5. We mustn't think such a story is dumb. It is actually showing us something very important. Visions and angels come and go in this [long] narrative. Later Peter will have a vision. I think that for many persons such experiences are certainly unfamiliar. However, what is important here is not the supernatural phenomenon in and of itself. What Luke is emphasizing in this text is the truth that if the protagonist in this story is not Cornelius, then neither is it Peter. Which is to say that, it is God himself who is moving in the setting of the story. God is working with Cornelius and having him send Peter. Cornelius gathers the people and Peter comes to them. Then upon hearing the gospel from Peter they are saved. As I said earlier about it, it is a small event, but it is a major historical event. So now, the Bible is emphasizing that although it very much so appears to be a human activity by all accounts, yet it is not a situation that humans had put together.
6. The main character is God. And it is making the statement that it is the same way in our own every day matters, where things like angels do not come on the scene [right before us]. True enough. The things done according to our will are only a paltry part of our lives. The angel appears on the stage here in order to make us realize the arrogance that humans are the ones moving [things], whether in our individual lives or in the history of the world.
7. It is the same when it comes to our hearing the gospel or speaking the gospel. God works with persons, he prepares persons. Upon being prepared, he sends the person out to speak the gospel. In this scene the angel doesn't directly speak the gospel. It means to say that God doesn't directly speak the gospel. God speaks through a person. He arranges an encounter for that purpose. Your worshipping now is not merely coming from your own will. Your hearing the gospel is not mere chance. The fact that it could not have happened on its own says that it happens through the will of God.
8. Well, next up, let's turn our attention to God's working in Peter.
9. He went on the rooftop to pray about twelve noon. The scripture says, "He felt hungry and wanted to eat something." Praying on an empty stomach, he entered into a trance. Then he saw a vision. So when he was made to see a vision of food, God was doing something humorous. However, the details of the vision were serious to Peter.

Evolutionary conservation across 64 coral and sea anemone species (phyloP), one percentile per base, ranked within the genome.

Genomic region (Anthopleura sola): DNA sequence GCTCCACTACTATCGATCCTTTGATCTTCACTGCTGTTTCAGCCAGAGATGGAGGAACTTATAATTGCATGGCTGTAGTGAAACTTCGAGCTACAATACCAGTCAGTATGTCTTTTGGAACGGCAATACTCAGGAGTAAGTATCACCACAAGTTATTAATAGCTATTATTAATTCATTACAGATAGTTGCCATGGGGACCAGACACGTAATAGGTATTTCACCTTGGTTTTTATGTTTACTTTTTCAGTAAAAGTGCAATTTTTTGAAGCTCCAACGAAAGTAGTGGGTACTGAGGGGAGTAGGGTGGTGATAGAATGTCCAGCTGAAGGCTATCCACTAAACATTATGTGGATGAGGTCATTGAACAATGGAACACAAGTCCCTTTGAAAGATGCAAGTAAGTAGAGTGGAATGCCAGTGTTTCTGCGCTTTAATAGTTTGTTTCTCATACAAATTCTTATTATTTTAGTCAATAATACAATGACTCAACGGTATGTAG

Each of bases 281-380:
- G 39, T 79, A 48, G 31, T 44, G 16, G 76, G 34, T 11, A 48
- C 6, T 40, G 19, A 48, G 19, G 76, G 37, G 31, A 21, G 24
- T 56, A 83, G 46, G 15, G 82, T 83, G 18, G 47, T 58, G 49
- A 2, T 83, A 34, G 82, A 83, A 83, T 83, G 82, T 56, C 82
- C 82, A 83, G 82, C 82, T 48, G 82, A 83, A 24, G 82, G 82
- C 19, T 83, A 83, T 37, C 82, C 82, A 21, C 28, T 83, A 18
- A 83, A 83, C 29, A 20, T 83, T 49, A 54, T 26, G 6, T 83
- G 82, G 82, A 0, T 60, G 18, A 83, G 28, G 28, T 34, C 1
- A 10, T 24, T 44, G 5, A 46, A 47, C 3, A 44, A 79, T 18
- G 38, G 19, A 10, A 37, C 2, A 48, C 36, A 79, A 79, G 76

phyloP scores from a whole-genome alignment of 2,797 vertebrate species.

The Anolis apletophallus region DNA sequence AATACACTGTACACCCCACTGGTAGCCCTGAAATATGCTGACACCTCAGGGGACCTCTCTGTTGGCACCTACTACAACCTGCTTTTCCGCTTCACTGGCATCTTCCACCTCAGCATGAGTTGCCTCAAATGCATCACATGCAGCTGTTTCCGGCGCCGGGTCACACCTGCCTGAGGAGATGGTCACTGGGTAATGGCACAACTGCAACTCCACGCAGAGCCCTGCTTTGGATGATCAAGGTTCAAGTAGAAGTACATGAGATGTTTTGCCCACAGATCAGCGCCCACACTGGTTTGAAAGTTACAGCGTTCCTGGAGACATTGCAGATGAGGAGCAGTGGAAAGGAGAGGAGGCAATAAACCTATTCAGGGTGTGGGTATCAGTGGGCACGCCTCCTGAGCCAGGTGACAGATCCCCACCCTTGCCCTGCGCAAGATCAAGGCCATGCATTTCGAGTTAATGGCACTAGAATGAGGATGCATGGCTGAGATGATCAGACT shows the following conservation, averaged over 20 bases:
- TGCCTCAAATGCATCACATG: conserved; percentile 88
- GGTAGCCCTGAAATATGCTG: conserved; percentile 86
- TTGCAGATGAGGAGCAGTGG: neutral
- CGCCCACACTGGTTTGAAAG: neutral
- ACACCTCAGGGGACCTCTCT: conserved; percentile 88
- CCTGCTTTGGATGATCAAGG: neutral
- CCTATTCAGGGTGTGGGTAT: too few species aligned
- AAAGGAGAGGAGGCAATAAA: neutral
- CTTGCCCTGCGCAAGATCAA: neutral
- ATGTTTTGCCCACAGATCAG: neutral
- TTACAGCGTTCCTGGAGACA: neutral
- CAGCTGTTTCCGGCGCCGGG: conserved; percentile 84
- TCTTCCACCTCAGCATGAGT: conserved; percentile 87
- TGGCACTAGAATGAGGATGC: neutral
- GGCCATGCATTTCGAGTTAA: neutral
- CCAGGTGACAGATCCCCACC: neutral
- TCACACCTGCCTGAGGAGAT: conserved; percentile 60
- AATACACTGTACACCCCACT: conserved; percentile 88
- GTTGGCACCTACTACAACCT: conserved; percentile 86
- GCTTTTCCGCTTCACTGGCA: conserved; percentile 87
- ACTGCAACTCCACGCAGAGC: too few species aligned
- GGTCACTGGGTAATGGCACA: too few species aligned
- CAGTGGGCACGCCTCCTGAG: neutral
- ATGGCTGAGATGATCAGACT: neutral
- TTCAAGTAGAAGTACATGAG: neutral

10. The heavens opened and a large cloth like container came down to the earth hanging by four corners. In it were beasts, things that creep on the ground, and birds. Most of them were so-called "unclean animals" as per the law of the Jews. Therefore, when Peter hears the voice, "Oh Peter, get yourself up, slay and eat!," he immediately responds, "Oh Lord, that's ridiculous. I have never eaten one impure or unclean thing," (verse fourteen).
11. Jewish food regulations are recorded in Leviticus chapter eleven. Speaking on animals, one should eat [animals] having split hooves and which chew the cud. Anything but these are not allowed. Therefore, they do not eat pigs. This means that even in modern times, traditional Jews keep strict observance of this. I have heard that when they invited Judaism's rabbis to Tokyo Theological Seminary they made preparations for new things, including the pots and the pans, and even different kinds of dishes. Because of the possibility that they had cooked unclean animals in the old frying pans, it was required that they get new ones ready. What I heard is almost funny, however, it is a very serious matter for them. Even when Peter said, "Oh Lord, that's ridiculous!," still though, it was a very serious matter for him.
12. Why would food regulations matter so much? Several reasons can be considered, but one wonders if perhaps it has to do with a kind of impurity. In the Old Testament scriptures, for example, it is written that when [somebody] came into contact with a corpse and so then the person became defiled, then [the priests] would perform a rite of purification. In other words, [the unclean status] would be taken away by a cleansing ceremony. However though, there is no where written in the scriptures for the uncleanness received by unclean food to be removed. I think that alone [was reason enough] that it had been taken it so seriously.